Maybe I'll put together a fluid bed this winter and see if that solves the problem.

Tom

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I use a toaster oven (that I picked up at a yard sale for a couple of bucks) to both heat the jigheads and to cure the paint. I set it at 375 degrees and put the jigheads in for around 15 - 20 min., dip them in the paint and hang them on a wire. After I've painted about 20 or so, I hang them on the wire rack in the oven and cure them for another 15 min.

Keeping the paint out of the hook eyes is a problem, though. I just remove the paint from the eyes before curing using a hot needle.

Maybe I'll put together a fluid bed this winter and see if that solves the problem.

Tom

Same as I do. I do use a fluid bed though.

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Okay. I paint jigheads from 1/100 to 5/8 ounce. The oven is best choice for me. Working on another idea for production. Get a toothpick and stir your paint up real good and when you put your jig in swish it around in a circle quickly and remove. This motion will help keep paint somewhat fluffy (stir as needed). Also toothpick fits inside the jar with the lid. Some colors are a pain. Watermelon is the worst for me. But get a dremel and a small drill bit and drill out the ones that covered up. Watch your hand and fingers. Pratice makes perfect. and as said earlier paint needs to have a powder look to it, but covering the head.

TT

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I use a toaster oven (that I picked up at a yard sale for a couple of bucks) to both heat the jigheads and to cure the paint. I set it at 375 degrees and put the jigheads in for around 15 - 20 min., dip them in the paint and hang them on a wire. After I've painted about 20 or so, I hang them on the wire rack in the oven and cure them for another 15 min.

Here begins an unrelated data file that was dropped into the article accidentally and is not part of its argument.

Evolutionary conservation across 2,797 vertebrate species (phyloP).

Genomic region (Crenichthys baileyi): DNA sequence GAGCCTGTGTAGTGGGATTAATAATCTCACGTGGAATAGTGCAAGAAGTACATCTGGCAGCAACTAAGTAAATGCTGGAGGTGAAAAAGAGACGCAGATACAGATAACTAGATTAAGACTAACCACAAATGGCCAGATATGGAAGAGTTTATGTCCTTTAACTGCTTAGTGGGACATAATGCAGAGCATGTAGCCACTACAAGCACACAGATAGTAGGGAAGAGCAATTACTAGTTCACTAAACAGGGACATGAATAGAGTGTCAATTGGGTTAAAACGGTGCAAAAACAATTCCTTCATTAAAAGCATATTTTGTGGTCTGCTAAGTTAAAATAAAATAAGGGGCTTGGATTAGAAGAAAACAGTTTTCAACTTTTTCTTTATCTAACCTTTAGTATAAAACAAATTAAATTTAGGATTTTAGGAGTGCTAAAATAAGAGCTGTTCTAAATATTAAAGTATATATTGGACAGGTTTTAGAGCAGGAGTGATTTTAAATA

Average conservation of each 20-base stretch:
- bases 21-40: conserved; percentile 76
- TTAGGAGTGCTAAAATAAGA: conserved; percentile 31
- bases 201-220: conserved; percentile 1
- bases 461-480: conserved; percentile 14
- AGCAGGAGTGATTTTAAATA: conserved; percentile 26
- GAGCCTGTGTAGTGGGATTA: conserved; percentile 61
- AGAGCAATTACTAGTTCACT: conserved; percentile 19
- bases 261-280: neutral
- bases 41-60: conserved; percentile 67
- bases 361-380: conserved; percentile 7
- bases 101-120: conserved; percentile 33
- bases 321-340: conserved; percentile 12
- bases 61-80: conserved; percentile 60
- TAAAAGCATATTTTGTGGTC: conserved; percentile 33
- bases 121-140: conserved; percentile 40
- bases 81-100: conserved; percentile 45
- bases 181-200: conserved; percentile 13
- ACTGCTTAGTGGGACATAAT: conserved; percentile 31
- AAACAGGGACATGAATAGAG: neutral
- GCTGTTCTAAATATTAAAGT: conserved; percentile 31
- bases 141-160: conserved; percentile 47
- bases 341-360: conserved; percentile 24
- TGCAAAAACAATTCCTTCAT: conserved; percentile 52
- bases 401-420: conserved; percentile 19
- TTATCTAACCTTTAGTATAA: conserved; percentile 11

Keeping the paint out of the hook eyes is a problem, though. I just remove the paint from the eyes before curing using a hot needle.

Maybe I'll put together a fluid bed this winter and see if that solves the problem.

Tom

Tom a fluid bed will help but won't solve that problem. Try heating them a lot less before you dip to get a thinner coat of paint and holding your pliers over the jig eye.

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Okay. I paint jigheads from 1/100 to 5/8 ounce. The oven is best choice for me. Working on another idea for production. Get a toothpick and stir your paint up real good and when you put your jig in swish it around in a circle quickly and remove. This motion will help keep paint somewhat fluffy (stir as needed). Also toothpick fits inside the jar with the lid. Some colors are a pain. Watermelon is the worst for me. But get a dremel and a small drill bit and drill out the ones that covered up. Watch your hand and fingers. Pratice makes perfect. and as said earlier paint needs to have a powder look to it, but covering the head.

TT

TT make a fluid bed and it keeps the paint fluffy. I have seen pics of ones guys have made and keep 4 or 5 cups going at a time. I only need one color at a time so that is all mine does but once I get a color floating I don't have to do anything but dip.

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Jig Man. Well, I have a fluid bed and use it on most jigheads but the watermelon is still tough for me and I beleive that it is paint or the hook eye diameter on the Mustads that I use on the bass jig I make. On some jigs that I make I don't use the bed at all and stir paint every few hundred jigs with a plastic spoon. Thank you for your info.

TT